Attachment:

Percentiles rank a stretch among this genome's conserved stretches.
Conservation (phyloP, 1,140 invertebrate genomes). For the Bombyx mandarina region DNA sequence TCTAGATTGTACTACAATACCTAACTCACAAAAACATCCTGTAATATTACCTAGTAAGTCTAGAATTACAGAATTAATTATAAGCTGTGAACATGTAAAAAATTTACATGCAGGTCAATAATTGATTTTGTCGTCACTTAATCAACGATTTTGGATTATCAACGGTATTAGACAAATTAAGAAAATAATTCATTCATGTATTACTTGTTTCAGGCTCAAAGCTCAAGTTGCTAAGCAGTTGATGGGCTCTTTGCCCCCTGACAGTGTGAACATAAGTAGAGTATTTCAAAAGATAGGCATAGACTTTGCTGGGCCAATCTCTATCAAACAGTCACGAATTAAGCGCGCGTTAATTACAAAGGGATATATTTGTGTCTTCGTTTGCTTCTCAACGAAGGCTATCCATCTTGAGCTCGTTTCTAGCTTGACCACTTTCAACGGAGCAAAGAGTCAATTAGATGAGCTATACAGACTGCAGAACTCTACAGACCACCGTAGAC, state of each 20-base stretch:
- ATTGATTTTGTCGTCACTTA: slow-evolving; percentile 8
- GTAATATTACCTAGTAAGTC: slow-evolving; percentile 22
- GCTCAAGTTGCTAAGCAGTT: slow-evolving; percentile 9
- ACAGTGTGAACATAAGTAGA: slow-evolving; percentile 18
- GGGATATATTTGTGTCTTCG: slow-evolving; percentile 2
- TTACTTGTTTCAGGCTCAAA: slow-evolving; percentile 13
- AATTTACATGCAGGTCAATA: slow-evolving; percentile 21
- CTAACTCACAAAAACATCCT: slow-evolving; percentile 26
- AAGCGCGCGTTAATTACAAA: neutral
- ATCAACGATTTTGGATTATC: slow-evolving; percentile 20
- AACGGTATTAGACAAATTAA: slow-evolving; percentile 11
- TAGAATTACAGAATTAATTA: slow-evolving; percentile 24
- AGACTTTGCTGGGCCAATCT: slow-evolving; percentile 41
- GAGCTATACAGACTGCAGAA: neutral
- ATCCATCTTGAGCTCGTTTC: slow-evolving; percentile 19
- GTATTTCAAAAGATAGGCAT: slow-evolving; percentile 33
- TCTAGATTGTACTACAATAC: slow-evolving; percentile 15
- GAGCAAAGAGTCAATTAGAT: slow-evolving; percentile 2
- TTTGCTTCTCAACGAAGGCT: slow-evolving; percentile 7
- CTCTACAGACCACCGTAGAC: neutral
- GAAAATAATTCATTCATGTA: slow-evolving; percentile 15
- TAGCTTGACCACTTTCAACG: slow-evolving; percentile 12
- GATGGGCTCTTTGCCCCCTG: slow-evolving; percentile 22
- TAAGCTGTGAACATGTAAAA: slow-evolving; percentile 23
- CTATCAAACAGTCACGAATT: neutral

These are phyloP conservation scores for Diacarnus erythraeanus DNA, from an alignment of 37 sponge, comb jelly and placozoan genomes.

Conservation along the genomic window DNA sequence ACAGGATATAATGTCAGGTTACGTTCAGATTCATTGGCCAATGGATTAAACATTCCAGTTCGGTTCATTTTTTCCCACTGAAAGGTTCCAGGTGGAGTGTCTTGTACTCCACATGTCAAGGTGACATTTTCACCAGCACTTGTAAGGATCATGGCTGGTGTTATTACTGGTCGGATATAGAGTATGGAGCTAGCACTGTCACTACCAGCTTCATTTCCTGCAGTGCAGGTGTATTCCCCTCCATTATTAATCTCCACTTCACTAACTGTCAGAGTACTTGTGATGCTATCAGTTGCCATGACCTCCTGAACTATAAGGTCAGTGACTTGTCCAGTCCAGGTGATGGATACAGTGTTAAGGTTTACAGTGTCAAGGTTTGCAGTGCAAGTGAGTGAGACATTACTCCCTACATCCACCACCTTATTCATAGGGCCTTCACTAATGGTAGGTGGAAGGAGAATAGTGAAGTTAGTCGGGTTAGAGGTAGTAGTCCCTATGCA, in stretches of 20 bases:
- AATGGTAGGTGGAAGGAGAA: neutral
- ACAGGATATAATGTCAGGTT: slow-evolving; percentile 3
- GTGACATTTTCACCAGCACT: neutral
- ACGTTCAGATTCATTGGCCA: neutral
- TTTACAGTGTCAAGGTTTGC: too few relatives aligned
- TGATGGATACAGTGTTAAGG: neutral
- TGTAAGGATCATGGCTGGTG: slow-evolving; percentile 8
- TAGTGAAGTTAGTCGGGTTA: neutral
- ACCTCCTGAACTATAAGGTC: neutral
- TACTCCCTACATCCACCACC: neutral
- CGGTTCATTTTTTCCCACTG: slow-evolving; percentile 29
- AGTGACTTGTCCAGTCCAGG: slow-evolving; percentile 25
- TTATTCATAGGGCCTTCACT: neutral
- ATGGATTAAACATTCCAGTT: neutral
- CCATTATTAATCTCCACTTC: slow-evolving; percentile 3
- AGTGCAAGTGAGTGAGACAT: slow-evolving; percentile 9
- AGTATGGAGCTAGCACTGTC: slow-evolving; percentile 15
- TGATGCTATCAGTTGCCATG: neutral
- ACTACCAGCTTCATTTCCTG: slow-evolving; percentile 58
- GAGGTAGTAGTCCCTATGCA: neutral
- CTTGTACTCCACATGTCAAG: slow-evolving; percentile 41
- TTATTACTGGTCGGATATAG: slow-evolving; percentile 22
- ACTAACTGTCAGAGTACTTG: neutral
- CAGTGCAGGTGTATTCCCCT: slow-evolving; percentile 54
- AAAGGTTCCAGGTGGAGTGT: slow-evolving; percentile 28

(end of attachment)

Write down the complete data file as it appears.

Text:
Percentiles rank a stretch among this genome's conserved stretches.
Conservation (phyloP, 1,140 invertebrate genomes). For the Bombyx mandarina region DNA sequence TCTAGATTGTACTACAATACCTAACTCACAAAAACATCCTGTAATATTACCTAGTAAGTCTAGAATTACAGAATTAATTATAAGCTGTGAACATGTAAAAAATTTACATGCAGGTCAATAATTGATTTTGTCGTCACTTAATCAACGATTTTGGATTATCAACGGTATTAGACAAATTAAGAAAATAATTCATTCATGTATTACTTGTTTCAGGCTCAAAGCTCAAGTTGCTAAGCAGTTGATGGGCTCTTTGCCCCCTGACAGTGTGAACATAAGTAGAGTATTTCAAAAGATAGGCATAGACTTTGCTGGGCCAATCTCTATCAAACAGTCACGAATTAAGCGCGCGTTAATTACAAAGGGATATATTTGTGTCTTCGTTTGCTTCTCAACGAAGGCTATCCATCTTGAGCTCGTTTCTAGCTTGACCACTTTCAACGGAGCAAAGAGTCAATTAGATGAGCTATACAGACTGCAGAACTCTACAGACCACCGTAGAC, state of each 20-base stretch:
- ATTGATTTTGTCGTCACTTA: slow-evolving; percentile 8
- GTAATATTACCTAGTAAGTC: slow-evolving; percentile 22
- GCTCAAGTTGCTAAGCAGTT: slow-evolving; percentile 9
- ACAGTGTGAACATAAGTAGA: slow-evolving; percentile 18
- GGGATATATTTGTGTCTTCG: slow-evolving; percentile 2
- TTACTTGTTTCAGGCTCAAA: slow-evolving; percentile 13
- AATTTACATGCAGGTCAATA: slow-evolving; percentile 21
- CTAACTCACAAAAACATCCT: slow-evolving; percentile 26
- AAGCGCGCGTTAATTACAAA: neutral
- ATCAACGATTTTGGATTATC: slow-evolving; percentile 20
- AACGGTATTAGACAAATTAA: slow-evolving; percentile 11
- TAGAATTACAGAATTAATTA: slow-evolving; percentile 24
- AGACTTTGCTGGGCCAATCT: slow-evolving; percentile 41
- GAGCTATACAGACTGCAGAA: neutral
- ATCCATCTTGAGCTCGTTTC: slow-evolving; percentile 19
- GTATTTCAAAAGATAGGCAT: slow-evolving; percentile 33
- TCTAGATTGTACTACAATAC: slow-evolving; percentile 15
- GAGCAAAGAGTCAATTAGAT: slow-evolving; percentile 2
- TTTGCTTCTCAACGAAGGCT: slow-evolving; percentile 7
- CTCTACAGACCACCGTAGAC: neutral
- GAAAATAATTCATTCATGTA: slow-evolving; percentile 15
- TAGCTTGACCACTTTCAACG: slow-evolving; percentile 12
- GATGGGCTCTTTGCCCCCTG: slow-evolving; percentile 22
- TAAGCTGTGAACATGTAAAA: slow-evolving; percentile 23
- CTATCAAACAGTCACGAATT: neutral

These are phyloP conservation scores for Diacarnus erythraeanus DNA, from an alignment of 37 sponge, comb jelly and placozoan genomes.

Conservation along the genomic window DNA sequence ACAGGATATAATGTCAGGTTACGTTCAGATTCATTGGCCAATGGATTAAACATTCCAGTTCGGTTCATTTTTTCCCACTGAAAGGTTCCAGGTGGAGTGTCTTGTACTCCACATGTCAAGGTGACATTTTCACCAGCACTTGTAAGGATCATGGCTGGTGTTATTACTGGTCGGATATAGAGTATGGAGCTAGCACTGTCACTACCAGCTTCATTTCCTGCAGTGCAGGTGTATTCCCCTCCATTATTAATCTCCACTTCACTAACTGTCAGAGTACTTGTGATGCTATCAGTTGCCATGACCTCCTGAACTATAAGGTCAGTGACTTGTCCAGTCCAGGTGATGGATACAGTGTTAAGGTTTACAGTGTCAAGGTTTGCAGTGCAAGTGAGTGAGACATTACTCCCTACATCCACCACCTTATTCATAGGGCCTTCACTAATGGTAGGTGGAAGGAGAATAGTGAAGTTAGTCGGGTTAGAGGTAGTAGTCCCTATGCA, in stretches of 20 bases:
- AATGGTAGGTGGAAGGAGAA: neutral
- ACAGGATATAATGTCAGGTT: slow-evolving; percentile 3
- GTGACATTTTCACCAGCACT: neutral
- ACGTTCAGATTCATTGGCCA: neutral
- TTTACAGTGTCAAGGTTTGC: too few relatives aligned
- TGATGGATACAGTGTTAAGG: neutral
- TGTAAGGATCATGGCTGGTG: slow-evolving; percentile 8
- TAGTGAAGTTAGTCGGGTTA: neutral
- ACCTCCTGAACTATAAGGTC: neutral
- TACTCCCTACATCCACCACC: neutral
- CGGTTCATTTTTTCCCACTG: slow-evolving; percentile 29
- AGTGACTTGTCCAGTCCAGG: slow-evolving; percentile 25
- TTATTCATAGGGCCTTCACT: neutral
- ATGGATTAAACATTCCAGTT: neutral
- CCATTATTAATCTCCACTTC: slow-evolving; percentile 3
- AGTGCAAGTGAGTGAGACAT: slow-evolving; percentile 9
- AGTATGGAGCTAGCACTGTC: slow-evolving; percentile 15
- TGATGCTATCAGTTGCCATG: neutral
- ACTACCAGCTTCATTTCCTG: slow-evolving; percentile 58
- GAGGTAGTAGTCCCTATGCA: neutral
- CTTGTACTCCACATGTCAAG: slow-evolving; percentile 41
- TTATTACTGGTCGGATATAG: slow-evolving; percentile 22
- ACTAACTGTCAGAGTACTTG: neutral
- CAGTGCAGGTGTATTCCCCT: slow-evolving; percentile 54
- AAAGGTTCCAGGTGGAGTGT: slow-evolving; percentile 28